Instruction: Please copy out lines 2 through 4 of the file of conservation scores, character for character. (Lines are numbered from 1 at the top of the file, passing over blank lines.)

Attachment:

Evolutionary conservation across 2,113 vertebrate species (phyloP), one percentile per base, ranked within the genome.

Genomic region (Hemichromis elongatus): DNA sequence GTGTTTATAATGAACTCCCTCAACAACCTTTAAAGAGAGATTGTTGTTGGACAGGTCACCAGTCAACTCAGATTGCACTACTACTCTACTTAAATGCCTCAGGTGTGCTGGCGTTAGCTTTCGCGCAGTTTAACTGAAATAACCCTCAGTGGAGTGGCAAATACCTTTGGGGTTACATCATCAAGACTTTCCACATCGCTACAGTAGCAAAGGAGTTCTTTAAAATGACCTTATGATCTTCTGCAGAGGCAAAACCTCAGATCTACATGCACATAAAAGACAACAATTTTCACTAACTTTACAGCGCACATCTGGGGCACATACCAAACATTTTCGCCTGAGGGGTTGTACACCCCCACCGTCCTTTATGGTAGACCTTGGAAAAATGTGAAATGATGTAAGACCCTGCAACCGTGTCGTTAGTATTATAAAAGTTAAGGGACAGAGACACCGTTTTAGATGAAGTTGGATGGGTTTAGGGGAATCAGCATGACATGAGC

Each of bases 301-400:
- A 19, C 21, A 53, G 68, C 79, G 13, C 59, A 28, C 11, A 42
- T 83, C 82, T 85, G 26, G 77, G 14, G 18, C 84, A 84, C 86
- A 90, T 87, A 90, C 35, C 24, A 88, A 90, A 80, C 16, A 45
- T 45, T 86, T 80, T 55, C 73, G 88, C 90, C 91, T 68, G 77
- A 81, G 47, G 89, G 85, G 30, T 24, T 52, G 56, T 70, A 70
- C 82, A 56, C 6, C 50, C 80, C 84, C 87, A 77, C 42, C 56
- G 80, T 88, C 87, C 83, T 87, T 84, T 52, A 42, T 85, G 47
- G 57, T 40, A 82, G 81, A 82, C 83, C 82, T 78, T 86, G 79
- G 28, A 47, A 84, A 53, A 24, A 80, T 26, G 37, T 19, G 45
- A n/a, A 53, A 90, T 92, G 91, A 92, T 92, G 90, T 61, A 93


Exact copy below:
Genomic region (Hemichromis elongatus): DNA sequence GTGTTTATAATGAACTCCCTCAACAACCTTTAAAGAGAGATTGTTGTTGGACAGGTCACCAGTCAACTCAGATTGCACTACTACTCTACTTAAATGCCTCAGGTGTGCTGGCGTTAGCTTTCGCGCAGTTTAACTGAAATAACCCTCAGTGGAGTGGCAAATACCTTTGGGGTTACATCATCAAGACTTTCCACATCGCTACAGTAGCAAAGGAGTTCTTTAAAATGACCTTATGATCTTCTGCAGAGGCAAAACCTCAGATCTACATGCACATAAAAGACAACAATTTTCACTAACTTTACAGCGCACATCTGGGGCACATACCAAACATTTTCGCCTGAGGGGTTGTACACCCCCACCGTCCTTTATGGTAGACCTTGGAAAAATGTGAAATGATGTAAGACCCTGCAACCGTGTCGTTAGTATTATAAAAGTTAAGGGACAGAGACACCGTTTTAGATGAAGTTGGATGGGTTTAGGGGAATCAGCATGACATGAGC

Each of bases 301-400:
- A 19, C 21, A 53, G 68, C 79, G 13, C 59, A 28, C 11, A 42